A Department of State Architect study found the "old" Gymnasium to be seismically unsafe. An engineering study will be performed this year for corrective analysis and retrofit estimated cost.

The campus is energy efficient. This includes:







  • a Central Plant which uses 54 degree well water to cool buildings. This water flows into the lake where it is pumped to irrigate the campus.
  • a computerized energy management system.
  • an energy project was completed which replaced older light ballasts, air conditioning/heating motors, etc. with energy efficient ones.

The District is planning to incorporate an elevator at the site of the proposed new Advanced Technology Center. This will address a second location on campus where the topography shows elevation changes too severe to comply with Average Daily Attendance and other code requirements.

The District has submitted Initial Planning Projects (IPPs) and Final Planning Projects (FPPs) for state funding for:











  • Advanced Technology Complex
  • Road Safety Project
  • Telecommunications Infrastructure Project
  • Child Development Center
  • Theatre Arts/Speech facility

Facility planning is ongoing. Facility needs under consideration include:

















  • secondary effects of the Advanced Technology Complex
  • retrofitting of the "old" Gym and determining its future use
  • soccer fields
  • a teaching lab for the Restaurant Management program
  • an adaptive physical education facility
  • refurbishing of the Performing Arts Center
  • assorted Scheduled Maintenance projects
  • bringing the Print Shop back to the campus so that it is accessible and networkable


Planning Agenda



8.2 The management, maintenance, and operation of physical facilities ensure effective utilization and continuing quality necessary to support the programs and services of the institution.


Descriptive Summary

The management, maintenance and operation of the district�s infrastructure ensures effective use and continuing quality necessary to support the programs and services of the College. The District Facility Master Planpledges to preserve this unique feature for posterity, displaying an understanding of the critical connection between successful learning and a positive, reinforcing learning environment. This understanding is further demonstrated throughout this beautiful campus. The continuing growth in student enrollment has recently been matched by the most significant increase in new building construction since the College�s inception over thirty years ago, ensuring additional support for educational programs.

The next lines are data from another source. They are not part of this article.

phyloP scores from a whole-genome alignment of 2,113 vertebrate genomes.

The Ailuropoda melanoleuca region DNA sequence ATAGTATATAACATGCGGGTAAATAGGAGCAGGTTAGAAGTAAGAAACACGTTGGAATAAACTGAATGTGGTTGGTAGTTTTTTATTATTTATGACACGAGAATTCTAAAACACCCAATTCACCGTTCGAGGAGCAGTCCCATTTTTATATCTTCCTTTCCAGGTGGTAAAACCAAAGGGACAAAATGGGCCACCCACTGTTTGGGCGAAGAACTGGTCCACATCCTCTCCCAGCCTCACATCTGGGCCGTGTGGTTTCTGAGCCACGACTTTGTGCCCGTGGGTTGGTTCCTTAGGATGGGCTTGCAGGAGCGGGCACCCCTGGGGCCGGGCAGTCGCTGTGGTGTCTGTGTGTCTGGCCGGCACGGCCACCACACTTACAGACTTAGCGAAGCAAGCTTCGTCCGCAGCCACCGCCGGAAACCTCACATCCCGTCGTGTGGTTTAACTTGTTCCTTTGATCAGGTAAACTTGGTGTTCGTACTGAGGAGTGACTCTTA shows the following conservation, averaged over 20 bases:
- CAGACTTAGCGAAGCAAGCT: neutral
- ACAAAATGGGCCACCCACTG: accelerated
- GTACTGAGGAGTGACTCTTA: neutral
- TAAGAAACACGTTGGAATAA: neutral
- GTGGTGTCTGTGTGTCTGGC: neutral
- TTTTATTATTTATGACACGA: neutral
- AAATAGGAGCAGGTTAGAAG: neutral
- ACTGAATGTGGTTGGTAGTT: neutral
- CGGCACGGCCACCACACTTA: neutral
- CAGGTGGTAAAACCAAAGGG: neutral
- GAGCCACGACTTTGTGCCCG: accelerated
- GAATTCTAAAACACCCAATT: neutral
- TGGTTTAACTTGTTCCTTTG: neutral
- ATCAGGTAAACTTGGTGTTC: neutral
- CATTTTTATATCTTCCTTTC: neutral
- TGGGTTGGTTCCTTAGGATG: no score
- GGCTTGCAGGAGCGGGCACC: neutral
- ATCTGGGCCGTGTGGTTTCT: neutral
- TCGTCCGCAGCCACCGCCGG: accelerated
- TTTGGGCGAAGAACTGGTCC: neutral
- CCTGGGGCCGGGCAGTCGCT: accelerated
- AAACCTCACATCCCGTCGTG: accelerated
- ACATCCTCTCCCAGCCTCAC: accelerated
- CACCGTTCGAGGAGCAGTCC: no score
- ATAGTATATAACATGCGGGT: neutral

Self Evaluation

The management, maintenance and operations of the physical facilities ensure effective use and continuing quality necessary to support programs and services of the institution. The maintenance and operations uses a system of priority ranking work order requests. This system places all requests to keep the teaching and study environment working second only to safety issues. Critical operations such as building heating and cooling are noted in the maintenance "comfort log" immediately as they are called in. These needs are then relayed via portable radio directly to the M & O personnel in the field who then respond. The District recently completed an update of its Energy Management System. Based on computer monitoring of all critical building functions, this installation represent a state-of-the-art method for ensuring a good learning environment.


Planning Agenda

1. The District will continue the quality of its Maintenance, Custodial and Grounds operations. Gauging this will be accomplished through customer satisfaction surveys.


8.3 Physical facilities at all site locations where courses, programs, and services are offered are constructed and maintained in accordance with the institution�s obligation to ensure access, safety, security, and a healthy environment.


Descriptive Summary

The past three years have seen the completion and occupancy of a new Main Gymnasium, Science Lab Building, Learning Resource Center (Library), Central Plant and Student Activities Center, all which were part of the Five-Year Capital Outlay Construction Plan.These represent an increase of 91,288 allotted square feet. Additional physical plant resources completed during the past three years include:









  • Construction Technology building
  • Access project, including an elevator
  • Remodel of library into an Academic Commons, which houses a Learning Center, LD/ACT, language lab, and student assessment
  • Remodel of old Science building


Self Evaluation

Physical facilities are constructed and maintained to insure access, safety, security and a positive learning environment. The previous self-study addressed the need for maintaining budget support for the Maintenance and Operations Department areas. The Maintenance and Operations department has budget support for personnel, equipment, tools, vehicles, supply resources to maintain the campus at a quality level. The department is encouraged to seek better ways to get their work done through staff development activities, consultants, and equipment. The department is currently funded for (9) maintenance, (6) grounds, and (13) custodial personnel, as well as a director and a support position.